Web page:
Is the world heading towards a food crisis?
If we believe the warnings of some experts, the answer is yes. However, if we believe in the reassurances from officials of international organizations, the answer is that the world may face a shortage in supply of some foodstuffs, along with a rise in prices, but we will not witness a crisis similar to what happened between 2007 and 2008. During this period, the inflation coupled with food shortages, especially for resources such as wheat and rice, led to raised tensions prompting government intervention to subsidize food prices.
The new crisis concerning the price of foodstuffs, or their supply, however limited, will have harmful repercussions on the global economy which is still trying to recover from the effects of the global financial crisis which raised fears of the collapse of a number of banks and major financial institutions. Reports indicate that wheat prices have risen by more than 50 percent since last June, and they could further increase due to lower volumes available on world markets. This follows the temporary ban on exports imposed by Russia, the largest producer [of wheat], after wheat crops were damaged by the heat wave and drought that has struck the country. Likewise India, the world’s second largest wheat producer, although it consumes most of what it produces, is suffering from floods and heavy rains, which have caused the destruction of a portion of its crops. Because single misfortunes seldom come alone, as they say, media reports have suggested that Australian wheat production has declined after swarms of locusts invaded local farms. Meanwhile, another [wheat] producing country is suffering, namely Canada, where the rainy summer may lead to crop failure.
All of this alludes to the possibility of a shortfall in world wheat supplies in the coming months, affecting numerous countries. Amongst these will be the Arab nations, who rely on importing this vital commodity from Russia, Canada and Australia.
The Food and Agriculture Organization (FAO) of the United Nations warned last June that food prices were heading towards a sharp increase of up to 40 percent, highlighting that the global production of wheat will decrease during the current year. The organization at the same time was able to reassure consumer countries and their populations, ruling out the food crisis that happened 2 years ago, given that America and Europe have managed to increase their production of wheat to compensate for the lack of supply from other places. But the problem is that the shortage in wheat will affect the prices of other goods such as rice, which is expected to witness an increase in demand, especially in India, Pakistan, China and the Gulf.
Amidst talk of this new crisis, one discovers that there is a ‘global casino’, where speculators gamble on food prices. Many experts point out that speculators in the international capital markets were responsible for the rising food prices in global markets, even before weather irregularities damaged crops in a number of producing countries. Furthermore the banks, which witnessed reduced opportunities and profits in the areas of mortgage lending, and buying and selling shares, in a number of industries hit by the global financial crisis, resorted to pumping funds into speculating on food prices. This tactic was on basis that speculating on commodities and foodstuffs guarantees returns, because they are expected to rise due to increased demand, especially from developing countries that are experiencing a significant increase in population growth.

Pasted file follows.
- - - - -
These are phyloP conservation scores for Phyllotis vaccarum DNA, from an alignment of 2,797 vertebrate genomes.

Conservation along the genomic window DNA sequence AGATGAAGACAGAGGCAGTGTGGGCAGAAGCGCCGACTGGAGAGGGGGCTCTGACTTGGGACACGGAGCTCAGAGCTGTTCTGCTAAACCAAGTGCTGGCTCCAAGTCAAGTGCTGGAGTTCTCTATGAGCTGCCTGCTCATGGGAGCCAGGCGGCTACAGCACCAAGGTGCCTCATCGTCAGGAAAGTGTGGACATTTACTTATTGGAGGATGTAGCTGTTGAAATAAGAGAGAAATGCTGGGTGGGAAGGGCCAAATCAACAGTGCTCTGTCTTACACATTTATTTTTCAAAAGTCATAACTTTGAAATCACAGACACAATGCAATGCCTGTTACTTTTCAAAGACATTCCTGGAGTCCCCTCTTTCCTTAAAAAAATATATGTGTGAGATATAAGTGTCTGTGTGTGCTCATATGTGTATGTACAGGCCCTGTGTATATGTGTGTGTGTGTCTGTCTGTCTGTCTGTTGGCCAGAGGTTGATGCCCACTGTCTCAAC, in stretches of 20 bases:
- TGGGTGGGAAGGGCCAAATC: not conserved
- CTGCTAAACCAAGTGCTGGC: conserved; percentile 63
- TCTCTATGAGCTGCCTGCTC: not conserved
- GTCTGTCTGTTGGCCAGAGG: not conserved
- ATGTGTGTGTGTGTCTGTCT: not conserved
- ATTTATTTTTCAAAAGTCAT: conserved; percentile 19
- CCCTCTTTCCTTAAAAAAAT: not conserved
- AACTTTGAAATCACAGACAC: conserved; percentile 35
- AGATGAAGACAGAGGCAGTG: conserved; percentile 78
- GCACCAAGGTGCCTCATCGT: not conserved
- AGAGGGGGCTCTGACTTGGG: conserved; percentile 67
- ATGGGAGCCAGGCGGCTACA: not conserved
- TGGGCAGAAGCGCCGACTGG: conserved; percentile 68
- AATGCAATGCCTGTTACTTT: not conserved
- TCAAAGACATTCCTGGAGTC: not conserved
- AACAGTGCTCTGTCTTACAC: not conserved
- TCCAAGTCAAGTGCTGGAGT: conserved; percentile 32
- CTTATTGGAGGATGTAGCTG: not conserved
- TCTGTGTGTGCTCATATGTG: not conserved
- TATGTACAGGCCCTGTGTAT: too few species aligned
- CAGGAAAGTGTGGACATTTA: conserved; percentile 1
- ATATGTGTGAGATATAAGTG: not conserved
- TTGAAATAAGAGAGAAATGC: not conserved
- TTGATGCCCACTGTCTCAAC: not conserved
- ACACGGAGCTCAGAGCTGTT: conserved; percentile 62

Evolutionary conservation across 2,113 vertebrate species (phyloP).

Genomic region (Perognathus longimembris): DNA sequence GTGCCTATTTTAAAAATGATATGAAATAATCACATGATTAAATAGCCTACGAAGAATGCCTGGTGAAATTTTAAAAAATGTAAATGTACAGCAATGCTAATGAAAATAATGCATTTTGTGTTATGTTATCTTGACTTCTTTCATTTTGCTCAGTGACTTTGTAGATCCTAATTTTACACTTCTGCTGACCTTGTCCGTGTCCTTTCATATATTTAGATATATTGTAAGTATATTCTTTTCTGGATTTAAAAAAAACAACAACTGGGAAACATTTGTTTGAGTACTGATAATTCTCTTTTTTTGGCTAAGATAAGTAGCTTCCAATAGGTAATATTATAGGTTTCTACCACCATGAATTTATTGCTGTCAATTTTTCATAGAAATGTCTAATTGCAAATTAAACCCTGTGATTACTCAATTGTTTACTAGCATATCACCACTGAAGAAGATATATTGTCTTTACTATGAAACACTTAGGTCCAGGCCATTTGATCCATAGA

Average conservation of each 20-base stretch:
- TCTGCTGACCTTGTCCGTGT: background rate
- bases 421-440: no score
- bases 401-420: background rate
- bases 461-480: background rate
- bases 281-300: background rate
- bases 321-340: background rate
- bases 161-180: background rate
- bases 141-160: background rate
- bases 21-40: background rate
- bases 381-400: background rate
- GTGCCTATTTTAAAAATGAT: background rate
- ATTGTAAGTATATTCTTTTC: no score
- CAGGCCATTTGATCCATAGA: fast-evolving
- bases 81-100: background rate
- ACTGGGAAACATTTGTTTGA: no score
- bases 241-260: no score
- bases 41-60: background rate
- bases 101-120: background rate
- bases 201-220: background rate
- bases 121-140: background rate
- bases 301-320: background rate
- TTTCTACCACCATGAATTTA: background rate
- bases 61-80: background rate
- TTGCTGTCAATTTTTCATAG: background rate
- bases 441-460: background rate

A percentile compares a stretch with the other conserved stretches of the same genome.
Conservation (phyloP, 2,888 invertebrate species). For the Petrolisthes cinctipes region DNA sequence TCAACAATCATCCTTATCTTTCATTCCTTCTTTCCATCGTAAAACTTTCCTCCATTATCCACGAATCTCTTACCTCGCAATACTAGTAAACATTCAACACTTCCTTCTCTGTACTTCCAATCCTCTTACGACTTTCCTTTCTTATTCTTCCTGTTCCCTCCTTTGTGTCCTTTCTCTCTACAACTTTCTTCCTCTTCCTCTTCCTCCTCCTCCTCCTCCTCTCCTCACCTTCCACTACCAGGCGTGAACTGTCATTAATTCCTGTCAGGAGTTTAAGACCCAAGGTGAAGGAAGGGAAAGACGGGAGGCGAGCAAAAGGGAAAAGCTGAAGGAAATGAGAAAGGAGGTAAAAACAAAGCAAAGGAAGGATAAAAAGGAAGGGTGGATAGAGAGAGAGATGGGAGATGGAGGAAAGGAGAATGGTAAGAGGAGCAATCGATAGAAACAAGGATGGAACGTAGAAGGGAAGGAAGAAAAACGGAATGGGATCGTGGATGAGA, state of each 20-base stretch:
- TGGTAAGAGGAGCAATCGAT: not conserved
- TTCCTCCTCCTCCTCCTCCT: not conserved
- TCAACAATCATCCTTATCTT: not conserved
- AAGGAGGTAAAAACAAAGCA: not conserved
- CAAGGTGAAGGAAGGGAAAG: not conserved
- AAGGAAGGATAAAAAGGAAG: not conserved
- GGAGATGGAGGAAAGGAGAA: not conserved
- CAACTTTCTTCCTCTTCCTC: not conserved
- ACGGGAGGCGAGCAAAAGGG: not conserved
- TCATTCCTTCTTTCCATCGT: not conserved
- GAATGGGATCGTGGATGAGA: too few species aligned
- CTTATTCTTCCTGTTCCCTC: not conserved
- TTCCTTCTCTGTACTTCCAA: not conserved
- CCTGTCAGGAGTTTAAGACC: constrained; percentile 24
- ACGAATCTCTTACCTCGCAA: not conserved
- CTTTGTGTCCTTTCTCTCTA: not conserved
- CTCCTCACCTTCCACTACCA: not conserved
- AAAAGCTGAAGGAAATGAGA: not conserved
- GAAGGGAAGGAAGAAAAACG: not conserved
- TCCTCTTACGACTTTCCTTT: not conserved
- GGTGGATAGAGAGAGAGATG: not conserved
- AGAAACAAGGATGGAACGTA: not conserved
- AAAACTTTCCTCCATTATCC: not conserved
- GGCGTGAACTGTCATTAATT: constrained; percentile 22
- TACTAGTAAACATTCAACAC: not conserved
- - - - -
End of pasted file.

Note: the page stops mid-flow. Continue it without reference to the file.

The frustrating irony is that the banking sector, responsible for the current financial and economic crisis in the world, also carries responsibility for raising the prices of goods and foodstuffs in global markets. That is why organizations have emerged calling for the imposition of measures to regulate global food markets, and prevent speculators from influencing commodity prices. These calls have already resonated, and in some cases been taken up, as America finally drafted legislation to limit speculation on food prices, and the European Union also seems inclined to impose similar restrictions, so that people’s food is not at the mercy of speculators.
The strange thing is that the global banking system is behaving as if it learned nothing from the recent global crisis that put it under the microscope, and shook our confidence in it. Instead, it is waiting until the current storm passes over, and will then return things to the way they were. The world has become a hostage of the banking system, as whenever the system appears to be shaking, states rush its rescue with taxpayer’s money, because the collapse of the global financial system would mean chaos, demonstrations in the streets, and anarchy. Thus, the most that could happen today is that states agree to impose regulatory measures limiting the ‘lust’ which affects the banking system and the greed of it speculators.
It is true that there are poor and hungry, just as there are rich and prosperous in the world, but the real problem is greed. In the words of Mahatma Gandhi: “Earth provides enough to satisfy every man’s need, but not every man’s greed”.